Mick Napier

The Annoyance Theatre’s Mick Napier nurses a juice drink while idly playing with a pack of cards in Lincoln Square’s Huettenbar (4721 N. Lincoln Ave.) on one of the final sunny days of the fall. He’s about to show me a trick.

He plants the four aces on top of the deck, with half the deck facing up and half the deck facing down. After a few shuffles and a quick sleight of hand, the aces are face up in the middle of the deck with all other cards face down. “Friend named Luis Carreon taught me that,” he says. “I like to f–k around with cards. I think they’re the same size as a pack of cigarettes.”

The cards are a new habit for Napier, a comedic fixture in the Windy City. A longtime smoker (he says it was up to five packs a day at its worst), Napier recently gave up smoking and drinking after a bad experience with a drug called Chantix, which has been known to sometimes cause serious mood changes. “It created suicidal ideation, olfactory hallucinations. It almost killed me,” he says. It also affected his drinking, so he laid off the booze for a while. He’s been sober—and cigarette-free—for more than a year, though if it has been worth it is questionable.

“There have been no tangible benefits to stopping drinking,” he says. “I do think clearer. I wake up earlier and I get a lot more done. And I don’t have a desire to have any of those things happen at all. I don’t want to get work done, I don’t want to think clearer, and I don’t really like getting up early.”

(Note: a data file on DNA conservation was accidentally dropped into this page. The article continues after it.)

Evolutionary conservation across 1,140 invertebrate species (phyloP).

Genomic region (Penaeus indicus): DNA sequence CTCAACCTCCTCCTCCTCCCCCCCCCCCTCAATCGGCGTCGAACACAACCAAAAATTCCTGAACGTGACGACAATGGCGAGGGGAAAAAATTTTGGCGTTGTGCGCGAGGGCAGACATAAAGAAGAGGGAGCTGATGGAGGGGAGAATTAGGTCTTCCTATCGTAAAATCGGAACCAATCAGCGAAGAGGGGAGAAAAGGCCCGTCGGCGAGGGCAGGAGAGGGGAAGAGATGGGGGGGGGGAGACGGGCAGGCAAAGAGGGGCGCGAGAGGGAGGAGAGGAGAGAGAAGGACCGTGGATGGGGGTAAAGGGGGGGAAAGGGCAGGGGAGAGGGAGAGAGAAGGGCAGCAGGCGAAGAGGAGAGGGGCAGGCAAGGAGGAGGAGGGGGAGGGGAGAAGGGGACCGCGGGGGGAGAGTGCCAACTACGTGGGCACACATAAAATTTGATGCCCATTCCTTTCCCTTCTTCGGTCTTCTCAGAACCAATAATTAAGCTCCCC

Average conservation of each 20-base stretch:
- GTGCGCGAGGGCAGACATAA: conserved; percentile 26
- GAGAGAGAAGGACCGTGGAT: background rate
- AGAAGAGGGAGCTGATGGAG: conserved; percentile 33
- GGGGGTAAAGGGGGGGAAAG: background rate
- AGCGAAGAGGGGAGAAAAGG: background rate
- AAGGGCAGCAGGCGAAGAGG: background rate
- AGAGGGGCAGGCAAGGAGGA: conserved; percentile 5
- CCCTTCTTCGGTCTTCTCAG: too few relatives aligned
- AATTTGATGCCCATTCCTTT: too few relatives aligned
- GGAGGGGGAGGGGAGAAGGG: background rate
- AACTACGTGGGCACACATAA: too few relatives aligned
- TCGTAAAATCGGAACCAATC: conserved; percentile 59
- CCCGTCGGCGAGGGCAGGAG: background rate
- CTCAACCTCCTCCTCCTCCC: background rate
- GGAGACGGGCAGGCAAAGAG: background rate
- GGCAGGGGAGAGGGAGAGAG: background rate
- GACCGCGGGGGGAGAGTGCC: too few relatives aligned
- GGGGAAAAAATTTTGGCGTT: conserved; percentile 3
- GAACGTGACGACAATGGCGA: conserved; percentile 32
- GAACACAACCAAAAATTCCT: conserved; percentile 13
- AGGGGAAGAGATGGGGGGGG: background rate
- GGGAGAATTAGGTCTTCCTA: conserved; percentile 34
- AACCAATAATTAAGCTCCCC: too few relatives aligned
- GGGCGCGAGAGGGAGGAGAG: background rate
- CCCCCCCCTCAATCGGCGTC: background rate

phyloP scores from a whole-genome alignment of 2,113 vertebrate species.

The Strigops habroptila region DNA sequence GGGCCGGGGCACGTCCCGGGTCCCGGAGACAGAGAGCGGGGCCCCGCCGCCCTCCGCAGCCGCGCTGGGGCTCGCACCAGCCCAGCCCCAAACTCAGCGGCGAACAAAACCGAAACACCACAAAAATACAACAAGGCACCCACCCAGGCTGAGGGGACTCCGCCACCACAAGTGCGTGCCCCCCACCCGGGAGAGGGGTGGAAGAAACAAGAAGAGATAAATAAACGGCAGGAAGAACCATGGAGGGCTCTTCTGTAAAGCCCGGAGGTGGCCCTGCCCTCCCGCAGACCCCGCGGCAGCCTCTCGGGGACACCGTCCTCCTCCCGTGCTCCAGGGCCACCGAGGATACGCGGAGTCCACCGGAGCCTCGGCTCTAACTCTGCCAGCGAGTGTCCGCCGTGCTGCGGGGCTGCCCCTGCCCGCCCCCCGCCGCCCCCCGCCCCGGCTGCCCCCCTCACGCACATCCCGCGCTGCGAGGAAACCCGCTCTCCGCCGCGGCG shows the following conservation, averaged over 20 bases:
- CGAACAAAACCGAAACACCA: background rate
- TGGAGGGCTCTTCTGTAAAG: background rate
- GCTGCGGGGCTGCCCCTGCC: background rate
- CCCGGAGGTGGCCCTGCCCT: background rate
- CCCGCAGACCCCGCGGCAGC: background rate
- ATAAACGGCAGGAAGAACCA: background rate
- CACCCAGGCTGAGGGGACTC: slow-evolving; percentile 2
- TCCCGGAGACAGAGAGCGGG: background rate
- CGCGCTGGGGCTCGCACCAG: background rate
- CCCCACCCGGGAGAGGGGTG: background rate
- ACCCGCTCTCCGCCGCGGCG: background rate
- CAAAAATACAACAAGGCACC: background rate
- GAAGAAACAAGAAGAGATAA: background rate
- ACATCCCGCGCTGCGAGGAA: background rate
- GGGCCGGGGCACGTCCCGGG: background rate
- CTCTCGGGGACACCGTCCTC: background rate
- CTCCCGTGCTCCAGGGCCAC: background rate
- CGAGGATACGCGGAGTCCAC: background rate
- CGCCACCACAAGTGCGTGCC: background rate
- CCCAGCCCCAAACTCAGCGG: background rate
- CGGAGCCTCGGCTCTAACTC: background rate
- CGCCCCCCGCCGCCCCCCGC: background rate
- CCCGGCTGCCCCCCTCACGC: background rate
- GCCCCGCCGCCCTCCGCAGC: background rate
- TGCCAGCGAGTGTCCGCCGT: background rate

Napier’s been a force in the Chicago comedy scene for years. In 1987, he and some friends threw together a show based on slasher films, and the Annoyance Theatre was unofficially born (they officially rented a space and took up the name in 1989). Napier, who is bisexual, especially enjoys queer-centric shows, like the popular Steamwerks: The Musical.

Now he spends his time crafting shows for The Second City (he was the director behind Improv All-Stars) and the Annoyance—as well as acting in one close to his heart. “I do Skinprov on Saturday nights,” the 50-year-old says. “It’s fun as hell. The improv is rough and weird because you have no clothes on. But it’s fun. It’s the last thing I should be doing at my age but I enjoy doing it.”

He pretty much does what he wants in every aspect of his life. He’s ambling through writing his next book, and while on a trip to Puerto Rico last year, he spontaneously proposed to his girlfriend of 17 years. “I really didn’t think of getting married or anything, but it just overcame me, it was so beautiful. I very awkwardly asked her, and she didn’t believe me,” he says.

And even without drinks, he still enjoys going to bars, especially Huettenbar, the German tavern with a huge portrait window at the entrance. “It’s a bar that if you come here and don’t know anyone, if you sit by the window, you will be in a conversation for hours,” he says. “It’s a fun, lovely place. The bartenders are cool, and they have every good beer you can imagine.”


Photograph: Emmet Sullivan